Home Mortgage Plan Raises Hard Questions
Congress passed the "Homeowner Affordability and Stability Plan." Now what?
According to information released by the White House, the plan is designed to help borrowers who have stayed current on their mortgage payments but whose homes have decreased in value. They can refinance to get a "fixed affordable payment," provided the new mortgage will not exceed 105 percent of the current value of the property and the existing loans are held or securitized by Fannie Mae or Freddie Mac.
There are a number of problems with this plan, the first one being determining if Fannie Mae or Freddie Mac can find your mortgage. The second is determining the value of the property in relation to the 105 percent mortgage limitation. The White House blithely dismisses this with the statement that "the current value of your property will be determined after you apply to refinance."
Ordinarily, a bank will require an appraisal to estimate the value of the property. The appraiser does not "determine" the value of the property but only "estimates" it, using sales of comparable houses that have occurred within the previous six months. Arriving at an exact value is not realistic, and the best an appraiser can do is come up with an educated guess.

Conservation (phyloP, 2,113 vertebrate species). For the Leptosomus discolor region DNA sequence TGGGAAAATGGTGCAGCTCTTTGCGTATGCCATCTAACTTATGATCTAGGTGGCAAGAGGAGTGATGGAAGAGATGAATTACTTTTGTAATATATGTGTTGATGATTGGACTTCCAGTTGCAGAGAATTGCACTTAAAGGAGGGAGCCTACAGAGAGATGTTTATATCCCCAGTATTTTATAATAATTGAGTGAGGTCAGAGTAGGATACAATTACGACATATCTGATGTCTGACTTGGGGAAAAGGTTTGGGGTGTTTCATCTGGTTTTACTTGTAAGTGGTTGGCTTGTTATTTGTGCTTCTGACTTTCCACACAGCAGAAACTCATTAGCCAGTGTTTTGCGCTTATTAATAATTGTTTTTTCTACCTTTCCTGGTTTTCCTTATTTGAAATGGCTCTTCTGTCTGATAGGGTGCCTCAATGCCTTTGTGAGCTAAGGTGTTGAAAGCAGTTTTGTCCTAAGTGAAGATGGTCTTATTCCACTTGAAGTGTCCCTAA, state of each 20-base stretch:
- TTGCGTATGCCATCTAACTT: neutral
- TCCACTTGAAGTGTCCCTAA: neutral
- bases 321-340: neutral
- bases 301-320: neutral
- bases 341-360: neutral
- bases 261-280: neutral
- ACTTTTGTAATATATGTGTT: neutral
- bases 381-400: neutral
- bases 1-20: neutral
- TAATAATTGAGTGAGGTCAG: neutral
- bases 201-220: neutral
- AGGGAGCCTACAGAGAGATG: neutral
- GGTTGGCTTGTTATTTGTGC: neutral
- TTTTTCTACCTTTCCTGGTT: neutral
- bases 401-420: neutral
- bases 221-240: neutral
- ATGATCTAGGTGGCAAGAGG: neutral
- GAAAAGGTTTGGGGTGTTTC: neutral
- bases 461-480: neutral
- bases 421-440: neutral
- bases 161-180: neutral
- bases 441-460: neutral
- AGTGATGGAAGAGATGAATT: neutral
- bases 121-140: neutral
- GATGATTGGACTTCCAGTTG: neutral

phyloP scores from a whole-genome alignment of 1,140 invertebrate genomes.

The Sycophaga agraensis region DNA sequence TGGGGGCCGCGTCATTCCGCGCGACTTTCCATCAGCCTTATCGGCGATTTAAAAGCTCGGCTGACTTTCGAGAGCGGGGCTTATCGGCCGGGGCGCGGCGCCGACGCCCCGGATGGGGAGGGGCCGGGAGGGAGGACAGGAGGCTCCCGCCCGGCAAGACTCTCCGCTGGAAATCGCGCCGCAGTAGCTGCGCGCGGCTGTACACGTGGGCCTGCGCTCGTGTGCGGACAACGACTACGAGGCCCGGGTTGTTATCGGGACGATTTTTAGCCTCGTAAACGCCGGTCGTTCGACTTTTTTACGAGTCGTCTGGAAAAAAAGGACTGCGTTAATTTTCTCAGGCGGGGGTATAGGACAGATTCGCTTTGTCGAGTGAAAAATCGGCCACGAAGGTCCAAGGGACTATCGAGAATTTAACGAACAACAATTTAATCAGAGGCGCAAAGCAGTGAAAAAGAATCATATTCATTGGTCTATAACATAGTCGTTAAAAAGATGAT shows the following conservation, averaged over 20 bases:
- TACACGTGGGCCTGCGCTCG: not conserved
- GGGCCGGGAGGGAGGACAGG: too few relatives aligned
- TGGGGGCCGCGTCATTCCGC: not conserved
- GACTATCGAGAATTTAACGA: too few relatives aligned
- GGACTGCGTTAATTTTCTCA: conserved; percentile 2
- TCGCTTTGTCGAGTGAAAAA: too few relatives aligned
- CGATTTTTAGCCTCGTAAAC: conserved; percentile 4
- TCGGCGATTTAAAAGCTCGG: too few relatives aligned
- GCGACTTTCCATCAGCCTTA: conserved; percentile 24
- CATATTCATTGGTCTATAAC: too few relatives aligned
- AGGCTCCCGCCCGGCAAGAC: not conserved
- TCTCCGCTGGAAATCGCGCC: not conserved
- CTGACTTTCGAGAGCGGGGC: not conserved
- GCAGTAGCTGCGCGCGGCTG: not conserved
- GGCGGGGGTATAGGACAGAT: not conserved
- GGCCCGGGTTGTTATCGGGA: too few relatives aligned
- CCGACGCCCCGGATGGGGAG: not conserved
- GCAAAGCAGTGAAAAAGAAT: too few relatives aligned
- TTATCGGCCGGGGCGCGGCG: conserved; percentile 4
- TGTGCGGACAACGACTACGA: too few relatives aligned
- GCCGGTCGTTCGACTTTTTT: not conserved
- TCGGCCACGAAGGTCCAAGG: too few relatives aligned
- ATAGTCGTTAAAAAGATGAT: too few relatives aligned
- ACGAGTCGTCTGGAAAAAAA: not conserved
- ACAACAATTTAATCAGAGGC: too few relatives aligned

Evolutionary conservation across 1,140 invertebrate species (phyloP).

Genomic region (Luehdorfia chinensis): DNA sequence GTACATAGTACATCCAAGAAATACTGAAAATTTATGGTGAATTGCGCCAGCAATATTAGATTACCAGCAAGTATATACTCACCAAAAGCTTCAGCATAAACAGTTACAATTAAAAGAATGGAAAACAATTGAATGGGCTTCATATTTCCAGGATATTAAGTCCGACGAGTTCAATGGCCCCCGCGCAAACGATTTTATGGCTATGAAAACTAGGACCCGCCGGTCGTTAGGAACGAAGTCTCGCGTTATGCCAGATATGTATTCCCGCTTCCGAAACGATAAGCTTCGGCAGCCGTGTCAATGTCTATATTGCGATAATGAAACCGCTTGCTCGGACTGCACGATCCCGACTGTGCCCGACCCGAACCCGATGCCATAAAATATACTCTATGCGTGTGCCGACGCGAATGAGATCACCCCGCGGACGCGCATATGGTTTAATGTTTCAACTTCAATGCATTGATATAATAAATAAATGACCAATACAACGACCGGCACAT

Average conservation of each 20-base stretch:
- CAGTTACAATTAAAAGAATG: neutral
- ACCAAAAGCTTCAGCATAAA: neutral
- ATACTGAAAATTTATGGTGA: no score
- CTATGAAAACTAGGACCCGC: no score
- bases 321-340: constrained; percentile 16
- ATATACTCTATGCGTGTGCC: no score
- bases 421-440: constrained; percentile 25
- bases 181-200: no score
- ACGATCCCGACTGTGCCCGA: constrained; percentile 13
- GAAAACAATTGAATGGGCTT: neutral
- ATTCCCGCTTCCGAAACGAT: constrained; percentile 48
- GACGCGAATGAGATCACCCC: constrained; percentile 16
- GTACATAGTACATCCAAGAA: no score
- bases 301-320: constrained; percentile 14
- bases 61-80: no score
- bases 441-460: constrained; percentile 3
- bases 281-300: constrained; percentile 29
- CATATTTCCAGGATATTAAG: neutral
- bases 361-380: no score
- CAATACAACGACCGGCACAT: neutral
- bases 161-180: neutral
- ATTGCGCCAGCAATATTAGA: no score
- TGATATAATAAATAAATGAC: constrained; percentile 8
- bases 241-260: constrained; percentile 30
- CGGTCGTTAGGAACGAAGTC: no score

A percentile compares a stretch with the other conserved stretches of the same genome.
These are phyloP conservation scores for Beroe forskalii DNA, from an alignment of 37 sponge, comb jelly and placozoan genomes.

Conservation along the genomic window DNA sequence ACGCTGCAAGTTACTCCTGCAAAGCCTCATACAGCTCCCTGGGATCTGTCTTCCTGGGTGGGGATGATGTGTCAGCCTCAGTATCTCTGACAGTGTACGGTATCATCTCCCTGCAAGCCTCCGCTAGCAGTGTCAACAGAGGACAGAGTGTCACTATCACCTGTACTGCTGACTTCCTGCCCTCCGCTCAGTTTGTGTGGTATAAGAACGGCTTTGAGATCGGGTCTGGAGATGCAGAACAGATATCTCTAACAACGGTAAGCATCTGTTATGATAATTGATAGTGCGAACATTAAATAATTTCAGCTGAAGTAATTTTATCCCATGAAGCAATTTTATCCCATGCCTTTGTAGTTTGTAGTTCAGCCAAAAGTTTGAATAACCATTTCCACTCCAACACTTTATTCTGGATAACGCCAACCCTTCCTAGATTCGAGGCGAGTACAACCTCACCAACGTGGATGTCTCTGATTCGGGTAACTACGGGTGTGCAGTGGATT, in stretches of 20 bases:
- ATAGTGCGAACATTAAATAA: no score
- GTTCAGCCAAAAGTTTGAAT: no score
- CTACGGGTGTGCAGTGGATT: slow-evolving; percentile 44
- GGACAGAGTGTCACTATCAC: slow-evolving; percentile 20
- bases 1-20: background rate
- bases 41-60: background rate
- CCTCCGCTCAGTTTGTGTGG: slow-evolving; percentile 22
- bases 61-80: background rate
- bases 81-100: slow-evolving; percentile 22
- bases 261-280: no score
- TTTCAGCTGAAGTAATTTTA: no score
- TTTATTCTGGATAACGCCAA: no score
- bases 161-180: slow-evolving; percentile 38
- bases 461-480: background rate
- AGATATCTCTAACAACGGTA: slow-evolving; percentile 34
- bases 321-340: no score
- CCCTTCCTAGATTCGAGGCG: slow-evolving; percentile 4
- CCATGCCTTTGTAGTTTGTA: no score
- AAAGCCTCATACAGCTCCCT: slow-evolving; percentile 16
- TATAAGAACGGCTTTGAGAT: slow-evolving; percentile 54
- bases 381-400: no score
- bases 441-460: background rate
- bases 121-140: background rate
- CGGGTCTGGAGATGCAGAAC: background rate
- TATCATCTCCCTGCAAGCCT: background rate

Under this plan, appraisers will be under tremendous pressure by the banks and the borrowers to arrive at a value that is compatible with the 105 percent limitation. The possibilities for fraud are evident.
Presuming that these limitations are met, the home owner can get a loan at a lower interest rate, and the bank will be compensated by the government for the difference between the old interest rate and the new one, probably using discounted cash flow analysis.
Who will pay for compensating the bank? You will.
Earle D. Hightower
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